Things tend to get even weirder in off-year elections. Sarah Anzia, a political science Ph.D. candidate at Stanford, looked at teacher pay and school-board elections and found that experienced teachers get paid more in districts that hold off-cycle elections. That’s because in low-turnout elections like these, interest groups like teachers’ unions can make a bigger impact at the polls.
It’s all the more reason why this year, unlike in other elections, it might actually be worth your time to go vote.
Here’s where to find Marketplace on the radio near you.
Kai Ryssdal: It's time now for a little bit ofFreakonomics Radio. It's that moment of your lives every couple weeks when we talk to Stephen Dubner, co-author of the books and blog about the hidden side of everything. Welcome back, Dubner.
Stephen Dubner: Hey Kai. I sent you a little something this week. Want to open it up?
Ryssdal: Here we go. It's heavy. Also in a bag. Oh get out of here! It's Heineken, a little mini-keg of Heineken. You know what I'm going to do? I'm going to put it in the Marketplace refrigerator.
Dubner: Don't thank me too much, Kai -- I'm actually just trying to save myself a little money. Because, as you know, Election Day is next week.
Ryssdal: Fine, but as much as I like my beer, what does Election Day have to do with it?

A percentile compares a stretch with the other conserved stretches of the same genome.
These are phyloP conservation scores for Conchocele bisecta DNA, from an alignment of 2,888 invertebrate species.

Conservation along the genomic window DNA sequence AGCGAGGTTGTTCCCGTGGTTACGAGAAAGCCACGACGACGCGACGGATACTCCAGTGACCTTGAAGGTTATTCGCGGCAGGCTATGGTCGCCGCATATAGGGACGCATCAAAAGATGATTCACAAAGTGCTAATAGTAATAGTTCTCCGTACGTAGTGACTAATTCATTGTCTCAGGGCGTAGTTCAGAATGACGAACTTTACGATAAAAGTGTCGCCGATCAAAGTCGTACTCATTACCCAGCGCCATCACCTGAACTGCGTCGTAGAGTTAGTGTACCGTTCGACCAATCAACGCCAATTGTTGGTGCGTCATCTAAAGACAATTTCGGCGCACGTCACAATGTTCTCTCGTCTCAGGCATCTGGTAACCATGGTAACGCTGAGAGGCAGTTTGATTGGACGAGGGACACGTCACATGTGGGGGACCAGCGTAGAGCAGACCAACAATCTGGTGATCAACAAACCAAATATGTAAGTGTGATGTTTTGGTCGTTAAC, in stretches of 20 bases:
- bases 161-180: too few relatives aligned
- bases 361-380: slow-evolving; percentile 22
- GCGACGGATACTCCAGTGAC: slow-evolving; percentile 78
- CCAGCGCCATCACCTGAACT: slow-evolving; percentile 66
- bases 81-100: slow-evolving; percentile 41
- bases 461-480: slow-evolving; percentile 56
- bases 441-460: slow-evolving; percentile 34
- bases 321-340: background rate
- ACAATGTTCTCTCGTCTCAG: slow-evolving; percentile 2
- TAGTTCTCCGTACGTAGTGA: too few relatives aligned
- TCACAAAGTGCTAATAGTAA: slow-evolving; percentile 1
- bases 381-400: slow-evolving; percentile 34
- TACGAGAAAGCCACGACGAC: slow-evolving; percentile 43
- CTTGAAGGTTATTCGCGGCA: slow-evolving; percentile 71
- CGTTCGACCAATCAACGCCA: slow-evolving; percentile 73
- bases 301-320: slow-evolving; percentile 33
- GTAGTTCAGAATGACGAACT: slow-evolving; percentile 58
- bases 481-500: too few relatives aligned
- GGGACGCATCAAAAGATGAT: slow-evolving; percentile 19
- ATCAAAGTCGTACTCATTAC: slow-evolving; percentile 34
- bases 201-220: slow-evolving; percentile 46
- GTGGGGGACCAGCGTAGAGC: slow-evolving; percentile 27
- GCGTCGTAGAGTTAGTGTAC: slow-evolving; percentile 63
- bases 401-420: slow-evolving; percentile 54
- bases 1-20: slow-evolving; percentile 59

Dubner: Well, as it turns out, Election Day and beer inflation sometimes travel together. Here's Jeffrey Kubik, an economist at Syracuse University:
Jeffrey Kubrik: Basically the year after an election, there tends to be beer tax increases. So if you're throwing your kegger during the year after an election, you're probably going to be paying more.
See Kai, the idea is that incumbent politicians may not want to hike beer taxes before an election, since the beer-drinking constituency is pretty sizable. So the taxes come later.
Ryssdal: It's weird, but it kind of makes sense.
Dubner: Oh, it gets weirder.
Ryssdal: It always does.
Dubner: That's my purpose here. Most people, when they look at elections, they focus on the obvious winners and losers -- that is, the candidates themselves. We, however, this week went looking for some strange side effects of elections. Believe it or not, there's a growing body of academic research on this. Here, in order of appearance, are Ben Olken, Spyros Skouras and Arka Ghosh.
Benjamin Olken: In the period leading up to elections, we find greater evidence of deforestation.
Spyros Skouras: In Greece, the area burned in an election year is 2.5 times the size burned on a non-election year.